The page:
Id Ul Fitr (or Eid as it is commonly called) is considered to be most significant event of the Muslim calendar. The entire Indian Muslim community celebrates this great festival with a lot of gaiety. Eid is the festival that marks the end of the holy month of Ramzan.
The festival is usually celebrated on the first new moon night, following the holy month (usually April or May). According to the Muslim calendar, Ramzan is the ninth month, and according to the widely believed legend, the Quran was revealed on this month. Hence, this month is considered to be the holiest month of the Muslim calendar.
Muslims in India observe a fast throughout the day, all throughout the holy month of Ramzan, and special prayers are offered as a part of the celebrations that make up this festival. This fast can only be broken at night, when Muslims are allowed to eat and drink.
All forms of entertainment and festivities are barred during this auspicious month, and one is required to completely dedicate his self to the almighty (Allah). Besides this, special prayers at prescribed times have to be offered throughout the month as a symbol of one’s dedication to god!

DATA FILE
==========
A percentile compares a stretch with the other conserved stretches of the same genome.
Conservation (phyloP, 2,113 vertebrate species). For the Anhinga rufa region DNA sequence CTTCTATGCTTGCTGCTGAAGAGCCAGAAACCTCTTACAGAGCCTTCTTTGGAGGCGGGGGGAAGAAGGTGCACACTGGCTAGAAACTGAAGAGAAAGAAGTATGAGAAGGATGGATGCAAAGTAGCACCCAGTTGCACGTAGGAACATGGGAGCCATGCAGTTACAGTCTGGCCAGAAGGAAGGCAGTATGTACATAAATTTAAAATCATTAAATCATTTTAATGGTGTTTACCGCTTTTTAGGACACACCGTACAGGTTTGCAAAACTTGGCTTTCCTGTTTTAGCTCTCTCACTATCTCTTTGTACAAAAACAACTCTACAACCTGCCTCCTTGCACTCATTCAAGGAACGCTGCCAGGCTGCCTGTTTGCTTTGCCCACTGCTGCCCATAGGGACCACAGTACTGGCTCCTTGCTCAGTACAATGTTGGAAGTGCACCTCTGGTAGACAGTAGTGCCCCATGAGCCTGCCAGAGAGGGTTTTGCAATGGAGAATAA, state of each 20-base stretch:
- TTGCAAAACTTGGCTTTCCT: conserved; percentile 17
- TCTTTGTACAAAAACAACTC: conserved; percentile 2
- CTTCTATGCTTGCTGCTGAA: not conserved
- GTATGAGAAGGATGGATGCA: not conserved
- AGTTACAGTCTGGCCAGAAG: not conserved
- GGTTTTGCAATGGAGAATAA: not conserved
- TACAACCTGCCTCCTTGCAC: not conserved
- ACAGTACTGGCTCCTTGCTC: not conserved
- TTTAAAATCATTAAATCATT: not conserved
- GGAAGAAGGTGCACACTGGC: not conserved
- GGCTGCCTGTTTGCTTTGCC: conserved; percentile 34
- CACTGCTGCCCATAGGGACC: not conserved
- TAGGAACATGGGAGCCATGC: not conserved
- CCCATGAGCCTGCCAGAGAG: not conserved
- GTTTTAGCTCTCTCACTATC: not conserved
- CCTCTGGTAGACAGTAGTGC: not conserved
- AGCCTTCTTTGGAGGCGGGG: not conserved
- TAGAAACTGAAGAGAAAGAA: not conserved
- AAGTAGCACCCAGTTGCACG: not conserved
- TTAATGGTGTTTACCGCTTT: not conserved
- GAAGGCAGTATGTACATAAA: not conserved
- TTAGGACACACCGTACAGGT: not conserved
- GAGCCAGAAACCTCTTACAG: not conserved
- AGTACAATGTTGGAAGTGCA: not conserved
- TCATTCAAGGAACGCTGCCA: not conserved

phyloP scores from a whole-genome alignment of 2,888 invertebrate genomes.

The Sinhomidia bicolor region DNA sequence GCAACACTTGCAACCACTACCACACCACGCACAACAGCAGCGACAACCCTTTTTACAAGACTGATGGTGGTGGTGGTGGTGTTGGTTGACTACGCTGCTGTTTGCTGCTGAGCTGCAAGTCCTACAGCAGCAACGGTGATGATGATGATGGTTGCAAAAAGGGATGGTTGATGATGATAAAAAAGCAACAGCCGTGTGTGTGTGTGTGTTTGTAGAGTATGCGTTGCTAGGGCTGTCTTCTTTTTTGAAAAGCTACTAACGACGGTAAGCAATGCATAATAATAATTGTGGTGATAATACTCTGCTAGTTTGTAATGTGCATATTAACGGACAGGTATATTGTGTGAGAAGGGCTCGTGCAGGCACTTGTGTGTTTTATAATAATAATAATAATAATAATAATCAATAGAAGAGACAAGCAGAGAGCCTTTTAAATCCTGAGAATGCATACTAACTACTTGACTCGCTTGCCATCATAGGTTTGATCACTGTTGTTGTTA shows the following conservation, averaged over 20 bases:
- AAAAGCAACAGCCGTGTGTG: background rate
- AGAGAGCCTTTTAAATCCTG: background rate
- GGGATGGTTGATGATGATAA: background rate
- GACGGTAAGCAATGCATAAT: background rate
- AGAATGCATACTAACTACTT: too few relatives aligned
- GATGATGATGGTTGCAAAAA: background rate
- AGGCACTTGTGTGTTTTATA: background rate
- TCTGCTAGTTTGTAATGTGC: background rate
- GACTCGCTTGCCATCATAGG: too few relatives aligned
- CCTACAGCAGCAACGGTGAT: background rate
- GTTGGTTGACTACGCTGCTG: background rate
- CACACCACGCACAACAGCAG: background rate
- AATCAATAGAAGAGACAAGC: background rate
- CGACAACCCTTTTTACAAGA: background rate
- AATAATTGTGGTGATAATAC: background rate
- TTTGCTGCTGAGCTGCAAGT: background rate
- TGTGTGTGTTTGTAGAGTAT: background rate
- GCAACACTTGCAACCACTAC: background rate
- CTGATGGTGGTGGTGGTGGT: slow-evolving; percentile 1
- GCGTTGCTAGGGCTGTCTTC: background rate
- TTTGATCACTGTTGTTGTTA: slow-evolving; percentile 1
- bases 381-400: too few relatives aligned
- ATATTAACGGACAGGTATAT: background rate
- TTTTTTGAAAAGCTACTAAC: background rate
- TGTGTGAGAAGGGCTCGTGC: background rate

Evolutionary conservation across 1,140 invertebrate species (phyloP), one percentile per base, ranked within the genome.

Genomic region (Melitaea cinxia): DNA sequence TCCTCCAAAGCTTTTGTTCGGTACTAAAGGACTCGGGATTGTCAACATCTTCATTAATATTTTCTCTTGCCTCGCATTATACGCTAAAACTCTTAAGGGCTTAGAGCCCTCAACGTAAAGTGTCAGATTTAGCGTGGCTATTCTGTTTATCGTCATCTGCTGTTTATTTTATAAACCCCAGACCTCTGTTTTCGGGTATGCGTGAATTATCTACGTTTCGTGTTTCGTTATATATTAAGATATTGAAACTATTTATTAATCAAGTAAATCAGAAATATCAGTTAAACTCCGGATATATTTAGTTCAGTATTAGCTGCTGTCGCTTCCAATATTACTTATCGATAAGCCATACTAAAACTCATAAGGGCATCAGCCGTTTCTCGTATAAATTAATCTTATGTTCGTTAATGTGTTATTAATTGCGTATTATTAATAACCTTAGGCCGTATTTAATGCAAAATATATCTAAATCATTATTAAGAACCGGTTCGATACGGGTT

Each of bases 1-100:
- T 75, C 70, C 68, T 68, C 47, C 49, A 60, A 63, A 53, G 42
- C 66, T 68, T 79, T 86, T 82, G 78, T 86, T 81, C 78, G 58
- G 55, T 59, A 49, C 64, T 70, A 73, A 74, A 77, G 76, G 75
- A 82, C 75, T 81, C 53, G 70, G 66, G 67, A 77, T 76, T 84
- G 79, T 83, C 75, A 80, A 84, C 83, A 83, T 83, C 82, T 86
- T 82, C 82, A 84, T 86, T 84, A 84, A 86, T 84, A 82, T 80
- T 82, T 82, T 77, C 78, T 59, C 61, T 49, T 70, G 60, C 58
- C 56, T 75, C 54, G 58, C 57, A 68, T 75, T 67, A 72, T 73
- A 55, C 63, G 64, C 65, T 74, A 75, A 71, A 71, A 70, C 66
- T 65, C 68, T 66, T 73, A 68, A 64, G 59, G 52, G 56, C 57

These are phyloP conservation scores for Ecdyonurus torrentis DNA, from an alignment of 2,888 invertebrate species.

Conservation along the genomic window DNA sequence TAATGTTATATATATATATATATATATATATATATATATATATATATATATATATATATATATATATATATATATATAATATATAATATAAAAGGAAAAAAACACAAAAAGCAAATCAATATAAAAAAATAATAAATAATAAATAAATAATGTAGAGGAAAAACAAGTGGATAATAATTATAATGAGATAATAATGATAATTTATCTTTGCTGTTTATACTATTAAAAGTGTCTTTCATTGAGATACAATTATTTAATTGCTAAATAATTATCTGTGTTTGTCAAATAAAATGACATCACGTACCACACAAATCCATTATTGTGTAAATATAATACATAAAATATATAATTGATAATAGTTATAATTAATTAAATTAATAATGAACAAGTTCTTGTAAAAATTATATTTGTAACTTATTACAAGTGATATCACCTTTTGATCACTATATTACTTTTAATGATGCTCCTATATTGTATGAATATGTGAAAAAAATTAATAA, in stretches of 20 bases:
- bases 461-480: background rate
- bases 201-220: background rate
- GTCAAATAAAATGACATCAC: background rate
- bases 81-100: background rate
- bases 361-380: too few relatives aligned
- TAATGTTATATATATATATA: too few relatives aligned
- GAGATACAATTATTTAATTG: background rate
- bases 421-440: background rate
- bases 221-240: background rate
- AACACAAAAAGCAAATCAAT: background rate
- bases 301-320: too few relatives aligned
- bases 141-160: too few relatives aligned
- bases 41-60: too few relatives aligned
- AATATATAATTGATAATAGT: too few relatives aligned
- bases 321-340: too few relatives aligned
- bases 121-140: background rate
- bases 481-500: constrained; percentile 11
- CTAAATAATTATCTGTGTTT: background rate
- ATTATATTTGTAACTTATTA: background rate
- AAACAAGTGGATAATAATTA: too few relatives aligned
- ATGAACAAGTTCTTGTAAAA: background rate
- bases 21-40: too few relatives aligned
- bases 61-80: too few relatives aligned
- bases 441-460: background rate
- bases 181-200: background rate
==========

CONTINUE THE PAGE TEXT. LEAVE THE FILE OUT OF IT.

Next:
Beliefs that drive an entire religion
The ideology that drives Muslims to fast is the fact that Muslims believe fasting ensures greater self control. This also means that, they get closer to allah, purifying one’s soul. Hence, fasting is observed by nearly every Muslim in India, as well as the entire world.
Eid is considered by Muslims as a time for festivity that symbolizes the joy and happiness for women and men, who abide by the doctrines required by the Islamic religion. Daily prayers during the day of this month consists of reading out exerts from the holy Quran (known as namaz), While night is the time when Muslims are allowed to consume food with their near and dear ones.
Muslims from every strata of the Indian community come together on this day, making it all the more special. On the day of the Eid, Muslims in India wear new clothes, exchange greetings, sweets, food (specially prepared for the grand occasion). Sweetened milk (kheer) is one of the delicacies that are prepared by the women in every household on this auspicious day.
These, among many other items are exchanged to show their hospitality towards each other, and the society as a whole. Charity is also an integral part of this festival, and its rituals. Affluent households sometimes donate cash and kinds to the poor and the underprivileged.